"It's funny how it works. I met a lot of people on that film, including the production manager who knew of another very small, independent film. A kid from New York had got a little money together and was looking for a cinematographer who had a European sensibility and a highly stylized look, which was what I was known for from commercials, music videos and Like Water For Chocolate. So she introduced me to Noah Baumbach, and I shot Noah's first three films Kicking and Screaming, Mr. Jealousy and Highball, and of course Noah became a phenomenon.

"Then I began getting more and more calls, including one from Ernest Dickerson for who I shot a big studio action film called Bulletproof. That's how I met The Wayans Brothers, who then asked me to shoot all their films, which lead to Scary Movie 2, Little Man, and of course, White Chicks - which I'm asked about more than any other film I've done - then all the other films after that."

Kicking and Screaming (1995)

It's at this point in his career that things become interesting, in terms of the work he's offered and the opportunities that are made available to him.

"It gets very strange in Hollywood. They they don't have time to do careful detailed analysis of what your strengths and weaknesses are. They look at what you've done before, and they offer you that in the future. Part of that is to do with insurance policies. I don't a mean physical insurance policy, more a career insurance policy for mid range studio executives. They don't want to hire someone who fails because they'll lose their jobs. So they're not really interested in hiring someone who's a genius or imaginative or iconoclastic, they want a safe pair of hands. So once you've shot a comedy, you'll get hired to shoot other comedies. Once you've shot it an important drama, you get hired to shoot other important dramas.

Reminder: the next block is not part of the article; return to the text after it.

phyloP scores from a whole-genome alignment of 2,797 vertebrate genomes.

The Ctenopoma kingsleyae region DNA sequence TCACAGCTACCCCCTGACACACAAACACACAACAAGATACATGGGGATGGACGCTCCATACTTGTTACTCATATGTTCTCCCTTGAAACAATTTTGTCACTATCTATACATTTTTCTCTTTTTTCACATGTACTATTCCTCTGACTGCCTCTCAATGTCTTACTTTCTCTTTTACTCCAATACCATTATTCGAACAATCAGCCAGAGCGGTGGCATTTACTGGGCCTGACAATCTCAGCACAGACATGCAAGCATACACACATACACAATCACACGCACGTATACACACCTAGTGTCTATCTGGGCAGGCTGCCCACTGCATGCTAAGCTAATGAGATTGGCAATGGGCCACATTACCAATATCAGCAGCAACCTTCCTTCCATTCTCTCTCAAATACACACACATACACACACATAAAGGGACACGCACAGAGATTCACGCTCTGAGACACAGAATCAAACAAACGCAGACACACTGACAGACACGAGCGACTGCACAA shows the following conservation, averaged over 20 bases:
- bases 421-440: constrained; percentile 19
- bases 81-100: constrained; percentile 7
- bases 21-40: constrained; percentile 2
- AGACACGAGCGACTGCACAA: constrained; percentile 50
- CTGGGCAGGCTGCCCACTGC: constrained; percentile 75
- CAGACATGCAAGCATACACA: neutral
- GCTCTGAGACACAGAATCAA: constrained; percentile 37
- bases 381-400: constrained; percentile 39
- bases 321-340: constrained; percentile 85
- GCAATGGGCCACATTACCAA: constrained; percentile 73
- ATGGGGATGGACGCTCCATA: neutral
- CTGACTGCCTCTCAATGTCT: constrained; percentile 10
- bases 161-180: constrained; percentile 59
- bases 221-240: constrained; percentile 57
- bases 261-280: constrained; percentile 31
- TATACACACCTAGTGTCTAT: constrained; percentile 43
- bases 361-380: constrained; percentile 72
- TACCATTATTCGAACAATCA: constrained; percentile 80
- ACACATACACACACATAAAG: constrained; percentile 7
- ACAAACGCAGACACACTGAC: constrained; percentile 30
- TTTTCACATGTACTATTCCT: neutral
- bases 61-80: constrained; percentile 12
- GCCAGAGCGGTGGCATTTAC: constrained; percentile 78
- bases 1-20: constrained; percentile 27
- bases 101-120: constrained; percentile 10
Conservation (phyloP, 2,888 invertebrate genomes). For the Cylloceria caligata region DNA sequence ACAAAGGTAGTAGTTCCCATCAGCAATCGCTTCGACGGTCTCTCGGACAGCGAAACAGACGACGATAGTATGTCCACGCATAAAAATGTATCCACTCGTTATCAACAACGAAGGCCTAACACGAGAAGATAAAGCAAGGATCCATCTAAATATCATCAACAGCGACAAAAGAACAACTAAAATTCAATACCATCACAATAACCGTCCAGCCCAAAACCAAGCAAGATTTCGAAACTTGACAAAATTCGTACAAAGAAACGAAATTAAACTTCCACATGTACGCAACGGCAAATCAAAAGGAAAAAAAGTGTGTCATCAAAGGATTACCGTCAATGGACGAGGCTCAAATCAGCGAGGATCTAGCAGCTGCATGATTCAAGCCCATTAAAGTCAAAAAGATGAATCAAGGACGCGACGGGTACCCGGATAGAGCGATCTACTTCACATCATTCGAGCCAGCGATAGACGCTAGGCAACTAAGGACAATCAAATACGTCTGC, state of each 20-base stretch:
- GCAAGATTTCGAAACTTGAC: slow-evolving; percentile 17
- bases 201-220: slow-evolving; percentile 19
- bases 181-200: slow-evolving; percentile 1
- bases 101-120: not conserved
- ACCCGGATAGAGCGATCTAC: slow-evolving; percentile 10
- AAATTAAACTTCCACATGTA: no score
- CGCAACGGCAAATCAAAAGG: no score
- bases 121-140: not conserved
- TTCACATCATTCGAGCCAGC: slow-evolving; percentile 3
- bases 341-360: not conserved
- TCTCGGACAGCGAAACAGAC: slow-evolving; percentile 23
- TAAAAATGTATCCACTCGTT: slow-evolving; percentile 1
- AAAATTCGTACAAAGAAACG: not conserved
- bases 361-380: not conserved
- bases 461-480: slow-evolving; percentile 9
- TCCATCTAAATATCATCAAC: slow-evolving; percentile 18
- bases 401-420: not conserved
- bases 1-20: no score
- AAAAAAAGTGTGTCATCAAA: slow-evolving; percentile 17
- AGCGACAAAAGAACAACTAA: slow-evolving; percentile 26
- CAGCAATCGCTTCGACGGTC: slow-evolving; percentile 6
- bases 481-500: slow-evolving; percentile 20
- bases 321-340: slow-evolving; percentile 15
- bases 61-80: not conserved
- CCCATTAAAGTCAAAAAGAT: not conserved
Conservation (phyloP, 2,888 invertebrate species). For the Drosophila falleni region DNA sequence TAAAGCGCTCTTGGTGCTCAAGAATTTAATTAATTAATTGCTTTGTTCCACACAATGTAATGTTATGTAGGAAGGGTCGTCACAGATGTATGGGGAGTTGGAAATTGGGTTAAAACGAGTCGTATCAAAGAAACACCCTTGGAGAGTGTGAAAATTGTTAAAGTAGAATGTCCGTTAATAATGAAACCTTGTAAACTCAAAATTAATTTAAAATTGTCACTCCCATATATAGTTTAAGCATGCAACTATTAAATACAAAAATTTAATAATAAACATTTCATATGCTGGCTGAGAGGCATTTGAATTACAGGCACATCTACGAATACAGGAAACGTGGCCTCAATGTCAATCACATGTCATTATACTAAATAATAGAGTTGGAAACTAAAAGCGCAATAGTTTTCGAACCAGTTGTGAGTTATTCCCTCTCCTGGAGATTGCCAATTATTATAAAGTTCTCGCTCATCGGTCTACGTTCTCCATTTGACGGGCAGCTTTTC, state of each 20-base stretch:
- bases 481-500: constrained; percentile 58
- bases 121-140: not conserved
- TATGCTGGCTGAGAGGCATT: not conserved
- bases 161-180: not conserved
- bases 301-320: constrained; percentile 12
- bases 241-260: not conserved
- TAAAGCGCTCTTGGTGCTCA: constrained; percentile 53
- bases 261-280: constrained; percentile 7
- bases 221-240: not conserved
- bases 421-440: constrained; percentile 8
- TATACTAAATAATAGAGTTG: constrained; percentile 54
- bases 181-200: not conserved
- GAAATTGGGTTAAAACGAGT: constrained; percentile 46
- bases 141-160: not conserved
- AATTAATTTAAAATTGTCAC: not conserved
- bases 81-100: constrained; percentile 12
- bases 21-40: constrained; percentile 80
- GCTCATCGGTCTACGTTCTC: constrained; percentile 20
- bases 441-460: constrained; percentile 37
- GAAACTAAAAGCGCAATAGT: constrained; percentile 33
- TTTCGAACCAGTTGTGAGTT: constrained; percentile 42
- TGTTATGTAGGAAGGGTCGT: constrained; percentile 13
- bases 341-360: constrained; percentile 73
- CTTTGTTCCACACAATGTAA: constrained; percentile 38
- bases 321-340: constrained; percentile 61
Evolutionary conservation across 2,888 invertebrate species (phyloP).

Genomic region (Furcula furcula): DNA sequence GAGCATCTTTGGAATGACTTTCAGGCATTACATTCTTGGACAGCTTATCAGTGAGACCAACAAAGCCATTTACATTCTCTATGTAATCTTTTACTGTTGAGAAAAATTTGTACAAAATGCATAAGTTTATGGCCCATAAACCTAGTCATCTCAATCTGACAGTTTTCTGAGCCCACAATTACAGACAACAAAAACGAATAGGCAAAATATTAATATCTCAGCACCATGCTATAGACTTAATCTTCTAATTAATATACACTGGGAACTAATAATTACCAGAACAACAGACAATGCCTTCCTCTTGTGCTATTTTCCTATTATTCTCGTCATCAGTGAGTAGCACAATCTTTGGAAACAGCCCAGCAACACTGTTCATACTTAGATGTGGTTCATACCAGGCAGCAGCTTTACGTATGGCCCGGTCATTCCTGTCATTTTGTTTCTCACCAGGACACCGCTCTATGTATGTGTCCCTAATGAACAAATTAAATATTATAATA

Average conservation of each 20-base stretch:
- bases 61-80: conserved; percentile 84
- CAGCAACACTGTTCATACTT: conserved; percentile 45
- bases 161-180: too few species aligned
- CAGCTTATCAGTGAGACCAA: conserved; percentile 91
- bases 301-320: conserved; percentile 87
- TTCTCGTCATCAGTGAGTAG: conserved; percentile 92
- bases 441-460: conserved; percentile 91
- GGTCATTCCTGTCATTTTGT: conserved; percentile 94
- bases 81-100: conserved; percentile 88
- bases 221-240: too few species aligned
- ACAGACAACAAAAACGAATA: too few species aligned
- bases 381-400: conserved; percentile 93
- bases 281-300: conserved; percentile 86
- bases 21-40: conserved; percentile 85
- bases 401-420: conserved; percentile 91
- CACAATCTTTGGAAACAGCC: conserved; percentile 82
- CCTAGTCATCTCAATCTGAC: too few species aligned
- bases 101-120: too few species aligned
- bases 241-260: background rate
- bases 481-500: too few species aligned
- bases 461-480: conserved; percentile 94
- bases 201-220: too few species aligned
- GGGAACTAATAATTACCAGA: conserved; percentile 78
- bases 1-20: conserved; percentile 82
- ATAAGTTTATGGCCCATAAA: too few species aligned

"So after I did Bulletproof, which was comic action, I got lots of offers for both comedy and for action. After I did Monster, anything about psychopaths, serial killers, dark dramas, I was I was offered. I worked with a lot of first-time directors, so I kept getting offered work with first-time directors."

Bulletproof (1996)

For any filmmaker looking to tell a story in a new genre, it sounds a bit like a 'chicken and egg' situation. How do you go about making the leap?

"That is good fortune, or good interview techniques. Bulletproof was an important film for me because it was my first really big studio film. The director was Ernest Dickerson, who was Spike Lee's cinematographer for a long time. He had all these different people coming to meet him to shoot the film, but when I came in, as a cineaste, we began talking about European films, Italian neo-horror, and obscure Japanese and Korean films that we had seen but no one else had. I had a connection with him that others didn't. He responded to me, and I said to him, and he hired me. Not that Universal wasn't providing obstacles to this British American DP who had done some independent films, but not a major studio film. Ernest pushed very hard for me, and gave me that opportunity and made a difference."

"You know, you do your show reels, and you try very hard to demonstrate your skill set, you hope that will be enough, but it's never enough. They want to see the whole film, they want to see how you handle the whole scene. They want to know whether you can deal with major artists. You could be a great technician, but then say something awful to an actor or actress. Those are the things that make them nervous. But I convinced them, along with Ernest, along with the award-winning commercials, along with Like Water For Chocolate. It was just a perfect storm of enough small things that lead to something much, much bigger."